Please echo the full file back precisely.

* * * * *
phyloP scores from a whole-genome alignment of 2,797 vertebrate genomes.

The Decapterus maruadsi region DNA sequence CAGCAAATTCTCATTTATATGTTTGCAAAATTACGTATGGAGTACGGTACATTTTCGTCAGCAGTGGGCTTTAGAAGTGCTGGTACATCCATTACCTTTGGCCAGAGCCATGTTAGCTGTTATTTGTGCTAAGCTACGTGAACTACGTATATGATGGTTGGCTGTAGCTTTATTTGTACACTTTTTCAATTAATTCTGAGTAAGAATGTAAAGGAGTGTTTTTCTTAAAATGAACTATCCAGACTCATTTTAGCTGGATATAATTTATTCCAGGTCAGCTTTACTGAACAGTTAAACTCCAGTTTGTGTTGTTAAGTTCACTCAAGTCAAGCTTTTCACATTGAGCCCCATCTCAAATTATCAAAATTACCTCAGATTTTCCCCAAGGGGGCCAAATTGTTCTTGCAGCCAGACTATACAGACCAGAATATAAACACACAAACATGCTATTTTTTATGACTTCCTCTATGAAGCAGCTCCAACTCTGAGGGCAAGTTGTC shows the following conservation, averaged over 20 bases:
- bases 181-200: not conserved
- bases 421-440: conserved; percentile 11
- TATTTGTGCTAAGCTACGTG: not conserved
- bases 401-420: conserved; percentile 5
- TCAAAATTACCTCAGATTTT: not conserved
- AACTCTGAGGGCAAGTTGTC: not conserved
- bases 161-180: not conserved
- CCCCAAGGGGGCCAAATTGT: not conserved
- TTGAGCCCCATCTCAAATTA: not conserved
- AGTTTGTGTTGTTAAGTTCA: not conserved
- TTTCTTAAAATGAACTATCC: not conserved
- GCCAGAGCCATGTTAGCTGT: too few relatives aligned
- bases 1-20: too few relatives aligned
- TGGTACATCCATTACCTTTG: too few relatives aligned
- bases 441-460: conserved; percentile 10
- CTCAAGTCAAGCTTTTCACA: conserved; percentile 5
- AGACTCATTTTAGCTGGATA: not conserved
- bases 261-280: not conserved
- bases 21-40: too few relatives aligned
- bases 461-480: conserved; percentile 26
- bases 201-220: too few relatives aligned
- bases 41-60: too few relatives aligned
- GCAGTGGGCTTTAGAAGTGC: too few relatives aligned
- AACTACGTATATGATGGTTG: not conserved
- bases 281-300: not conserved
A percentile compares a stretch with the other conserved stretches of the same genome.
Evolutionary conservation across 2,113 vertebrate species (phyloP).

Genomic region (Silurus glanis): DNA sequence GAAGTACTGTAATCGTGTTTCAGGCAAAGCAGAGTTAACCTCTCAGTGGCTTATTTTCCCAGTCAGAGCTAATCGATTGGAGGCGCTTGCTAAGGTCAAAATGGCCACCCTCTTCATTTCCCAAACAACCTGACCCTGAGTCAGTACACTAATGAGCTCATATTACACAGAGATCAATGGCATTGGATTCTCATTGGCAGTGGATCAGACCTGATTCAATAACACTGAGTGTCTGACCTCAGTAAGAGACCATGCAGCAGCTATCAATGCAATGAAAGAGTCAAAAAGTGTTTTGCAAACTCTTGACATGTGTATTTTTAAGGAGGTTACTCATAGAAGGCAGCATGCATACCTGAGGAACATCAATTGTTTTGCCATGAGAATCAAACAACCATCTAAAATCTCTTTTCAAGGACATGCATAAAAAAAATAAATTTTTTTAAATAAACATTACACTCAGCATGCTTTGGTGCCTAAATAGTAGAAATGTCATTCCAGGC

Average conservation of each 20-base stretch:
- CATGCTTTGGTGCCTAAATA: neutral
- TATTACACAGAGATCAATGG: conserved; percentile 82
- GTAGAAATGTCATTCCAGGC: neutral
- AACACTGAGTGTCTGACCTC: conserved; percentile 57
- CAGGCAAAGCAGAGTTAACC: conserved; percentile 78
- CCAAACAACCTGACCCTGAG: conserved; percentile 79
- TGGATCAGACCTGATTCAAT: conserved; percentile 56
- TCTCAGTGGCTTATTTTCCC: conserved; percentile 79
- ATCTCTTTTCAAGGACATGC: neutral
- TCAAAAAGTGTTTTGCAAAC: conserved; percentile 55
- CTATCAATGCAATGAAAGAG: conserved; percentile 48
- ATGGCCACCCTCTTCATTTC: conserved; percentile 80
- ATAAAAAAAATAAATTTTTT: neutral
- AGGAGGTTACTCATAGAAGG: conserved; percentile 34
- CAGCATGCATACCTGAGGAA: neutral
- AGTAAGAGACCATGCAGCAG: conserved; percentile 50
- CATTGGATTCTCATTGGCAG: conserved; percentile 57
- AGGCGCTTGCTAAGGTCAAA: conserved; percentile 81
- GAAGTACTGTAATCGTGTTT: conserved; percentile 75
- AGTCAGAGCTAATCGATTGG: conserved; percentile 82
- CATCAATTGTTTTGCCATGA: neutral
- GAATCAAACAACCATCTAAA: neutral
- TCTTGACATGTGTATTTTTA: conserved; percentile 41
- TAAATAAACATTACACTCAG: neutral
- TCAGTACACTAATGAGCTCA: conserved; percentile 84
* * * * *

phyloP scores from a whole-genome alignment of 2,797 vertebrate genomes.

The Decapterus maruadsi region DNA sequence CAGCAAATTCTCATTTATATGTTTGCAAAATTACGTATGGAGTACGGTACATTTTCGTCAGCAGTGGGCTTTAGAAGTGCTGGTACATCCATTACCTTTGGCCAGAGCCATGTTAGCTGTTATTTGTGCTAAGCTACGTGAACTACGTATATGATGGTTGGCTGTAGCTTTATTTGTACACTTTTTCAATTAATTCTGAGTAAGAATGTAAAGGAGTGTTTTTCTTAAAATGAACTATCCAGACTCATTTTAGCTGGATATAATTTATTCCAGGTCAGCTTTACTGAACAGTTAAACTCCAGTTTGTGTTGTTAAGTTCACTCAAGTCAAGCTTTTCACATTGAGCCCCATCTCAAATTATCAAAATTACCTCAGATTTTCCCCAAGGGGGCCAAATTGTTCTTGCAGCCAGACTATACAGACCAGAATATAAACACACAAACATGCTATTTTTTATGACTTCCTCTATGAAGCAGCTCCAACTCTGAGGGCAAGTTGTC shows the following conservation, averaged over 20 bases:
- bases 181-200: not conserved
- bases 421-440: conserved; percentile 11
- TATTTGTGCTAAGCTACGTG: not conserved
- bases 401-420: conserved; percentile 5
- TCAAAATTACCTCAGATTTT: not conserved
- AACTCTGAGGGCAAGTTGTC: not conserved
- bases 161-180: not conserved
- CCCCAAGGGGGCCAAATTGT: not conserved
- TTGAGCCCCATCTCAAATTA: not conserved
- AGTTTGTGTTGTTAAGTTCA: not conserved
- TTTCTTAAAATGAACTATCC: not conserved
- GCCAGAGCCATGTTAGCTGT: too few relatives aligned
- bases 1-20: too few relatives aligned
- TGGTACATCCATTACCTTTG: too few relatives aligned
- bases 441-460: conserved; percentile 10
- CTCAAGTCAAGCTTTTCACA: conserved; percentile 5
- AGACTCATTTTAGCTGGATA: not conserved
- bases 261-280: not conserved
- bases 21-40: too few relatives aligned
- bases 461-480: conserved; percentile 26
- bases 201-220: too few relatives aligned
- bases 41-60: too few relatives aligned
- GCAGTGGGCTTTAGAAGTGC: too few relatives aligned
- AACTACGTATATGATGGTTG: not conserved
- bases 281-300: not conserved
A percentile compares a stretch with the other conserved stretches of the same genome.
Evolutionary conservation across 2,113 vertebrate species (phyloP).

Genomic region (Silurus glanis): DNA sequence GAAGTACTGTAATCGTGTTTCAGGCAAAGCAGAGTTAACCTCTCAGTGGCTTATTTTCCCAGTCAGAGCTAATCGATTGGAGGCGCTTGCTAAGGTCAAAATGGCCACCCTCTTCATTTCCCAAACAACCTGACCCTGAGTCAGTACACTAATGAGCTCATATTACACAGAGATCAATGGCATTGGATTCTCATTGGCAGTGGATCAGACCTGATTCAATAACACTGAGTGTCTGACCTCAGTAAGAGACCATGCAGCAGCTATCAATGCAATGAAAGAGTCAAAAAGTGTTTTGCAAACTCTTGACATGTGTATTTTTAAGGAGGTTACTCATAGAAGGCAGCATGCATACCTGAGGAACATCAATTGTTTTGCCATGAGAATCAAACAACCATCTAAAATCTCTTTTCAAGGACATGCATAAAAAAAATAAATTTTTTTAAATAAACATTACACTCAGCATGCTTTGGTGCCTAAATAGTAGAAATGTCATTCCAGGC

Average conservation of each 20-base stretch:
- CATGCTTTGGTGCCTAAATA: neutral
- TATTACACAGAGATCAATGG: conserved; percentile 82
- GTAGAAATGTCATTCCAGGC: neutral
- AACACTGAGTGTCTGACCTC: conserved; percentile 57
- CAGGCAAAGCAGAGTTAACC: conserved; percentile 78
- CCAAACAACCTGACCCTGAG: conserved; percentile 79
- TGGATCAGACCTGATTCAAT: conserved; percentile 56
- TCTCAGTGGCTTATTTTCCC: conserved; percentile 79
- ATCTCTTTTCAAGGACATGC: neutral
- TCAAAAAGTGTTTTGCAAAC: conserved; percentile 55
- CTATCAATGCAATGAAAGAG: conserved; percentile 48
- ATGGCCACCCTCTTCATTTC: conserved; percentile 80
- ATAAAAAAAATAAATTTTTT: neutral
- AGGAGGTTACTCATAGAAGG: conserved; percentile 34
- CAGCATGCATACCTGAGGAA: neutral
- AGTAAGAGACCATGCAGCAG: conserved; percentile 50
- CATTGGATTCTCATTGGCAG: conserved; percentile 57
- AGGCGCTTGCTAAGGTCAAA: conserved; percentile 81
- GAAGTACTGTAATCGTGTTT: conserved; percentile 75
- AGTCAGAGCTAATCGATTGG: conserved; percentile 82
- CATCAATTGTTTTGCCATGA: neutral
- GAATCAAACAACCATCTAAA: neutral
- TCTTGACATGTGTATTTTTA: conserved; percentile 41
- TAAATAAACATTACACTCAG: neutral
- TCAGTACACTAATGAGCTCA: conserved; percentile 84